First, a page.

The Trump administration is preparing to make it significantly easier for energy companies to release methane into the atmosphere, reports The New York Times.
This will be the administration’s third major step in this year to roll back federal efforts to fight climate change.
The US Environmental Protection Agency plans to make public a proposal to weaken an Obama-era requirement that companies monitor and repair methane leaks, according to documents reviewed by The New York Times.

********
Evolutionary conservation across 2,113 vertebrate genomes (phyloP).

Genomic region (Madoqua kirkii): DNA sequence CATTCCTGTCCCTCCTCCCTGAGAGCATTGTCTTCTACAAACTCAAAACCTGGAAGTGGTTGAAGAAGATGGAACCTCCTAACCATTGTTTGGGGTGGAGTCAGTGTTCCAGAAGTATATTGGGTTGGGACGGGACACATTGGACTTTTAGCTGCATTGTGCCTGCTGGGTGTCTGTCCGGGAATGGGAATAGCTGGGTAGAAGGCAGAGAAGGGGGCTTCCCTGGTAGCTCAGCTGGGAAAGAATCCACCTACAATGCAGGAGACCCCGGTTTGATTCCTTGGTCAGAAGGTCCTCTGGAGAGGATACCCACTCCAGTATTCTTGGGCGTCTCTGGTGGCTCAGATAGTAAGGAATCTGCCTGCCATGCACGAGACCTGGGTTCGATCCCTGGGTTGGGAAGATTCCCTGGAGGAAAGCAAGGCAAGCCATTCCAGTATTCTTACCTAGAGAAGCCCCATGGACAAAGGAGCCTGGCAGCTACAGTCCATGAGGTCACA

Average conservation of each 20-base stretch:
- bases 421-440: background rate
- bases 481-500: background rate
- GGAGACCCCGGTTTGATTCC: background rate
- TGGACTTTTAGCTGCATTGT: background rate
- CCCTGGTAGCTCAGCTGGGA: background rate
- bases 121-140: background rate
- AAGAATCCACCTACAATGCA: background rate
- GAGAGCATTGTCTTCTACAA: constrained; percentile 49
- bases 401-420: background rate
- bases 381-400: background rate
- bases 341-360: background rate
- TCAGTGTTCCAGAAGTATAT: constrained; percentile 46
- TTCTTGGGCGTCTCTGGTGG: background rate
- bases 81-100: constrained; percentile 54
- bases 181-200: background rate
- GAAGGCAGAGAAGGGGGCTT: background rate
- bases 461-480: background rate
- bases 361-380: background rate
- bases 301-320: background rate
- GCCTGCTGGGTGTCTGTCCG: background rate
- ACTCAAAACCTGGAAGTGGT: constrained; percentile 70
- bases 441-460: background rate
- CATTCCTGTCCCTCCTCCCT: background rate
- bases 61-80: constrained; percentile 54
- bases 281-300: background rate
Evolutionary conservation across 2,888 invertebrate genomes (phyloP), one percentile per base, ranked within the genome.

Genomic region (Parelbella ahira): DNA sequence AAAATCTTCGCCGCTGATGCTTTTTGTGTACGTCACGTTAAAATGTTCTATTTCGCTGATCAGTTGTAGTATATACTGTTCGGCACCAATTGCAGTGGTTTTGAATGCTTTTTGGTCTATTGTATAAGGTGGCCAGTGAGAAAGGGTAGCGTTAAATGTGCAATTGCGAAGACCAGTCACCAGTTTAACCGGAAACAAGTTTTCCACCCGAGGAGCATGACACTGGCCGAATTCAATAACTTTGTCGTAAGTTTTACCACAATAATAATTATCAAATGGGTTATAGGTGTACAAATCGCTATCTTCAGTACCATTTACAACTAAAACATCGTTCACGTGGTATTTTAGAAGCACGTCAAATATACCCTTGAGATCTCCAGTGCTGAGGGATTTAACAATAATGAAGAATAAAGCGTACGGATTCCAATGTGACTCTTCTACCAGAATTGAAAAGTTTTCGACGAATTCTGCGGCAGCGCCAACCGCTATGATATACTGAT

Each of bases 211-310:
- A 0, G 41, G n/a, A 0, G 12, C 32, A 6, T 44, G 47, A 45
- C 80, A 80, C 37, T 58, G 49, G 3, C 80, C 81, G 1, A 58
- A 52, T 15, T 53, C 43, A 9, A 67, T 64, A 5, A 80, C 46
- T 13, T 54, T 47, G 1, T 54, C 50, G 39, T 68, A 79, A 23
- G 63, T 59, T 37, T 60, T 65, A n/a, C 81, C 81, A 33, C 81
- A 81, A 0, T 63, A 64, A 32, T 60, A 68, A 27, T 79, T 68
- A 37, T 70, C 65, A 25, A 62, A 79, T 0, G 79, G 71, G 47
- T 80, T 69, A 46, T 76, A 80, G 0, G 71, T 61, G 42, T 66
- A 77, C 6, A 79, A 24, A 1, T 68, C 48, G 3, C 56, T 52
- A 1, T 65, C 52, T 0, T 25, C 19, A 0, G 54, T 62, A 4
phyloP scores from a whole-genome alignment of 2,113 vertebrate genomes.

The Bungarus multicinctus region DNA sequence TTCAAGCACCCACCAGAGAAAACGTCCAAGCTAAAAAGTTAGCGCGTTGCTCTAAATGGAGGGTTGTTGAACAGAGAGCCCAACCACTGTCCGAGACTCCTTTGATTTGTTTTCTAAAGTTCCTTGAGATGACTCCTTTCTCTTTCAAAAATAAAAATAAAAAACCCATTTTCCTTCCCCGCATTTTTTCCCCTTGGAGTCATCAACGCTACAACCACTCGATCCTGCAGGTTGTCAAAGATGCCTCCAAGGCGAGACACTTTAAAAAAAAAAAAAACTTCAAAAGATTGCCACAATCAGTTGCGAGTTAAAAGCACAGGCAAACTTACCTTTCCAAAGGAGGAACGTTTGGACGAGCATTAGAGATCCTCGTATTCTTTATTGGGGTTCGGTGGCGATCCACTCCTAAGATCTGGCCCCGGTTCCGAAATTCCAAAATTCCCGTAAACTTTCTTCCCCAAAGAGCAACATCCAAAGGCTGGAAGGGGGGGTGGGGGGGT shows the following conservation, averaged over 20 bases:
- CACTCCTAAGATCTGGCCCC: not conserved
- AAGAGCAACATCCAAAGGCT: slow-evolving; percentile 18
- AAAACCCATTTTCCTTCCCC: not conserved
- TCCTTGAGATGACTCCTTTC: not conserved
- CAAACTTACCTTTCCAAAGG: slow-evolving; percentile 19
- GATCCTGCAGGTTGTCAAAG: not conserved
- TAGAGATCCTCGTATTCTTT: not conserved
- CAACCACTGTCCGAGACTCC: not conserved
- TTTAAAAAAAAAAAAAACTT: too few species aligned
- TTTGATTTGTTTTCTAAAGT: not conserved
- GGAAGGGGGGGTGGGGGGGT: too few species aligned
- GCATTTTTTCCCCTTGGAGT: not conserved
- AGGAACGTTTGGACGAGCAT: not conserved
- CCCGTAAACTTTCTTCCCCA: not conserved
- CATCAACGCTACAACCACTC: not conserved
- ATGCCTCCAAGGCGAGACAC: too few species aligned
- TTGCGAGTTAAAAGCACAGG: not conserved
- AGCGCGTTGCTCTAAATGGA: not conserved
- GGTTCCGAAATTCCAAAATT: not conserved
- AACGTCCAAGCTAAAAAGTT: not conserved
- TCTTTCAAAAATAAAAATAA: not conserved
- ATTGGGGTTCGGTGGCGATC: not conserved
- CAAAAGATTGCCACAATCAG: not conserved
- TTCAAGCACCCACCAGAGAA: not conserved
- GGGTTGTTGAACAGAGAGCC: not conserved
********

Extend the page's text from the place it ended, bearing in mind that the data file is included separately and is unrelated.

The rollback could come perhaps as soon as this week, reports The New York Times.
Methane, which is among the most powerful greenhouse gases, routinely leaks from oil and gas wells, and energy companies have long said that the rules requiring them to test for emissions were costly and burdensome.
In a related move, the Interior Department is also expected in coming days to release its final version of a draft rule, proposed in February, that essentially repeals a restriction on the intentional venting and “flaring,” or burning, of methane from drilling operations.
EPA officials believe the new rule would recoup the costs the Obama-era regulation imposed on oil and gas companies. The regulation would have cost companies about $530 million throughout the next five years, according to another news portal.